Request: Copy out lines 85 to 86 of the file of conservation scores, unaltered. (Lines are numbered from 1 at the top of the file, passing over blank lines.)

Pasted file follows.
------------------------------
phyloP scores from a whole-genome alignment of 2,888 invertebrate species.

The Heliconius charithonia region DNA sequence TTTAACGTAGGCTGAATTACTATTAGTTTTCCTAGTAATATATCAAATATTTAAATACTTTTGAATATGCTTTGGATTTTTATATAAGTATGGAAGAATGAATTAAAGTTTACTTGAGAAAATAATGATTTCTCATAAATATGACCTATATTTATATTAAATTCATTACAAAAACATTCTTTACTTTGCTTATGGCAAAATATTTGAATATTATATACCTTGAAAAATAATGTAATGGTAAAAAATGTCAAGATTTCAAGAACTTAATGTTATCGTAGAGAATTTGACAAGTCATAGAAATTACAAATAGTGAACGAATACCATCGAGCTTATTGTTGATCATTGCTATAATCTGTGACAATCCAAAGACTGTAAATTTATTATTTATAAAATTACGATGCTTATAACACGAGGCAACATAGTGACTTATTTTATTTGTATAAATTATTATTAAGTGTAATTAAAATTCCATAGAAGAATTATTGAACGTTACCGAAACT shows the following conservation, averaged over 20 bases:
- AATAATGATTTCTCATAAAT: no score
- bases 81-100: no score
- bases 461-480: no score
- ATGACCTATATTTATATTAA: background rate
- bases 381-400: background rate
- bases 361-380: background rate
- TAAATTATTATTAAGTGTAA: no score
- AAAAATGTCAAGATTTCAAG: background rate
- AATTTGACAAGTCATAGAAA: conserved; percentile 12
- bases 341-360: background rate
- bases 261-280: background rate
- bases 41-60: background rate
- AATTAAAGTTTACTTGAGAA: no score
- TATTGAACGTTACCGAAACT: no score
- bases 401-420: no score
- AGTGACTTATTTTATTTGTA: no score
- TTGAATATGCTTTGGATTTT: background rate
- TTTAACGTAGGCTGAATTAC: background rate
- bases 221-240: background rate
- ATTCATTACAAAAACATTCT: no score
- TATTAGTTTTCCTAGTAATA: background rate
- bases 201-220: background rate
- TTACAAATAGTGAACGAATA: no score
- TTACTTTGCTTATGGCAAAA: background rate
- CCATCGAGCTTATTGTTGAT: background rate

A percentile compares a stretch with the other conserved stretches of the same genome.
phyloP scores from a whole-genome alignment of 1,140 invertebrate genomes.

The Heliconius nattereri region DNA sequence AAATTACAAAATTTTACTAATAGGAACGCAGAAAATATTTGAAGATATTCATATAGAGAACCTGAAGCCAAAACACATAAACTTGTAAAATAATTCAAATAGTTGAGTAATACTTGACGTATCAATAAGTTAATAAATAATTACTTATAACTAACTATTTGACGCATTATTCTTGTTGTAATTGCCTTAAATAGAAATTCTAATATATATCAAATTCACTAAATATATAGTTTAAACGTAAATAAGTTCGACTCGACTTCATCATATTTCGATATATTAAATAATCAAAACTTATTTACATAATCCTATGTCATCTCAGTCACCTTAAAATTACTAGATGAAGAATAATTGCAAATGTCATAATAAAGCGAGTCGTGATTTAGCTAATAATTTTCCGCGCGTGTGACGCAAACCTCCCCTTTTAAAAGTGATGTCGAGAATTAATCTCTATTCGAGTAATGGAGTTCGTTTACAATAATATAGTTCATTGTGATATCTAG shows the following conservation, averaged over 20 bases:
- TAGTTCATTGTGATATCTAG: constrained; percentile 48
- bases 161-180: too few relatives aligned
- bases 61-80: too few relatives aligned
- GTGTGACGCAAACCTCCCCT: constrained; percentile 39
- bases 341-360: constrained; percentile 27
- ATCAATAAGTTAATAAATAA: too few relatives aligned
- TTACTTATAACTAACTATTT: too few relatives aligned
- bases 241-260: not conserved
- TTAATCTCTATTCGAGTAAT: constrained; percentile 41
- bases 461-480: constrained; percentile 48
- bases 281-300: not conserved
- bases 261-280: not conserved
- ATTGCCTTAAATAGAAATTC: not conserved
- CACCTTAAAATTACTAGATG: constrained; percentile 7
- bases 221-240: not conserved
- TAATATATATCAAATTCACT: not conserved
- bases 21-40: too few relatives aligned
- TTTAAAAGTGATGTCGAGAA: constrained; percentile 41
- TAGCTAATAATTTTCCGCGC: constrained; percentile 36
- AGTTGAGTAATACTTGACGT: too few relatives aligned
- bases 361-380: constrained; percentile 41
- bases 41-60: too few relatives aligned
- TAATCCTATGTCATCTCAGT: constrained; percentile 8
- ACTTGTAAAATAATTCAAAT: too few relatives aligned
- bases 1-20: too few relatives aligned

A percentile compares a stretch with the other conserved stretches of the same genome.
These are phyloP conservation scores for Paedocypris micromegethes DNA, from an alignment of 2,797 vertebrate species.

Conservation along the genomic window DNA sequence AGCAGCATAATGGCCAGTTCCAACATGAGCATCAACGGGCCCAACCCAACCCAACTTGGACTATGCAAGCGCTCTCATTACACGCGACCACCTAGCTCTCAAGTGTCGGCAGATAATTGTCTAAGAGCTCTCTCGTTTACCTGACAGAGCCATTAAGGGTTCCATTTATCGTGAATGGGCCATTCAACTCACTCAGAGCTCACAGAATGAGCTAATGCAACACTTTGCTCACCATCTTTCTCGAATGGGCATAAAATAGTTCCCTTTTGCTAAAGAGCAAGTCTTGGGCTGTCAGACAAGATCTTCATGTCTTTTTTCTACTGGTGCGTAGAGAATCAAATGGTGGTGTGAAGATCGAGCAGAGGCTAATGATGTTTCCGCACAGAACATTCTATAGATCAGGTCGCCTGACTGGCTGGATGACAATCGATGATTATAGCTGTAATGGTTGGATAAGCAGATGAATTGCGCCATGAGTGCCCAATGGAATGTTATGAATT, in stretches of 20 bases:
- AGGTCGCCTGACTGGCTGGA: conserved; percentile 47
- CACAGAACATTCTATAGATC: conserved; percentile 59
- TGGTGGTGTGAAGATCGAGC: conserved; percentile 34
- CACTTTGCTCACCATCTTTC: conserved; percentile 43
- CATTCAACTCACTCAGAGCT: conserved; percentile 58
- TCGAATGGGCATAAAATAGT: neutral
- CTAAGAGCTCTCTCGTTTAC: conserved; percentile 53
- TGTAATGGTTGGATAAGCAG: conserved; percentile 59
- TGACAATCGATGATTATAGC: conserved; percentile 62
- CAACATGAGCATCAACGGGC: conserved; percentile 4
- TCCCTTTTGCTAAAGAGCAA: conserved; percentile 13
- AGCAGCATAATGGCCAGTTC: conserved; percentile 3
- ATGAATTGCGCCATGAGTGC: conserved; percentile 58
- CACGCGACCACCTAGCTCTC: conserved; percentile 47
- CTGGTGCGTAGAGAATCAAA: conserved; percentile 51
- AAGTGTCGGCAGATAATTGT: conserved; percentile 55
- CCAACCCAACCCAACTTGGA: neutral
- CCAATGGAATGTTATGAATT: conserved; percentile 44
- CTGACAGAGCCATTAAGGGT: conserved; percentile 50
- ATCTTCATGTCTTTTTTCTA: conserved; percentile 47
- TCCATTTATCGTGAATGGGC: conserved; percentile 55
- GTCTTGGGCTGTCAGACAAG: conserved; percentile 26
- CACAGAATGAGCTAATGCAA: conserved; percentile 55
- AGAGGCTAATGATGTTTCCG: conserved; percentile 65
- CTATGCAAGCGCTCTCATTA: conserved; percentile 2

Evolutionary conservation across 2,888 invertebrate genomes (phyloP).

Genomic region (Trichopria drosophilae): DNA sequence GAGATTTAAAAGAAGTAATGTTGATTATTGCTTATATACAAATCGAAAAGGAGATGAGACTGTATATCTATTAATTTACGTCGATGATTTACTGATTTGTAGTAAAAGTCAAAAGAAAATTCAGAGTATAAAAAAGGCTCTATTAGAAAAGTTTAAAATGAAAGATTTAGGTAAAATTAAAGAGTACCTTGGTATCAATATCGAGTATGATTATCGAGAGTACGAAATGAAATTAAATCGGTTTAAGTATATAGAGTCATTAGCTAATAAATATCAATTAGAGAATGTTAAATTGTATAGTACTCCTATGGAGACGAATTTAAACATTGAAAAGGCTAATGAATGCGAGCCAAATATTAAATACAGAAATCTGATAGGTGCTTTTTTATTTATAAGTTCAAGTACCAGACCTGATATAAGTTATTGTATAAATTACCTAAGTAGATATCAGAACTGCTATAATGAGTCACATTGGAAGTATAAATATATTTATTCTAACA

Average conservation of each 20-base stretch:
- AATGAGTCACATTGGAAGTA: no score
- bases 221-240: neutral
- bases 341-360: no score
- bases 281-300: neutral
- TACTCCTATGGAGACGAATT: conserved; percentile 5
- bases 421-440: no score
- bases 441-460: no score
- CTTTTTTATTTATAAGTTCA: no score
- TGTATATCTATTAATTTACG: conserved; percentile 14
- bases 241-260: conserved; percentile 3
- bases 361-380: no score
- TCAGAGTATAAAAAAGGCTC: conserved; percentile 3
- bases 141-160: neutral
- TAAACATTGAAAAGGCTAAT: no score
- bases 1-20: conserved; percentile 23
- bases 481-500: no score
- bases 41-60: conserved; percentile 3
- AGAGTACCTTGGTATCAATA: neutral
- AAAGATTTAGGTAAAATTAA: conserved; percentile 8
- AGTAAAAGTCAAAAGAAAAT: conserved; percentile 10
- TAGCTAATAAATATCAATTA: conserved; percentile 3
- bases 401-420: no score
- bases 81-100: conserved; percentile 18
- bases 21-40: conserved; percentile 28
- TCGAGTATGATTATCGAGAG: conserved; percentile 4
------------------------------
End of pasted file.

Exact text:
Genomic region (Trichopria drosophilae): DNA sequence GAGATTTAAAAGAAGTAATGTTGATTATTGCTTATATACAAATCGAAAAGGAGATGAGACTGTATATCTATTAATTTACGTCGATGATTTACTGATTTGTAGTAAAAGTCAAAAGAAAATTCAGAGTATAAAAAAGGCTCTATTAGAAAAGTTTAAAATGAAAGATTTAGGTAAAATTAAAGAGTACCTTGGTATCAATATCGAGTATGATTATCGAGAGTACGAAATGAAATTAAATCGGTTTAAGTATATAGAGTCATTAGCTAATAAATATCAATTAGAGAATGTTAAATTGTATAGTACTCCTATGGAGACGAATTTAAACATTGAAAAGGCTAATGAATGCGAGCCAAATATTAAATACAGAAATCTGATAGGTGCTTTTTTATTTATAAGTTCAAGTACCAGACCTGATATAAGTTATTGTATAAATTACCTAAGTAGATATCAGAACTGCTATAATGAGTCACATTGGAAGTATAAATATATTTATTCTAACA

Average conservation of each 20-base stretch: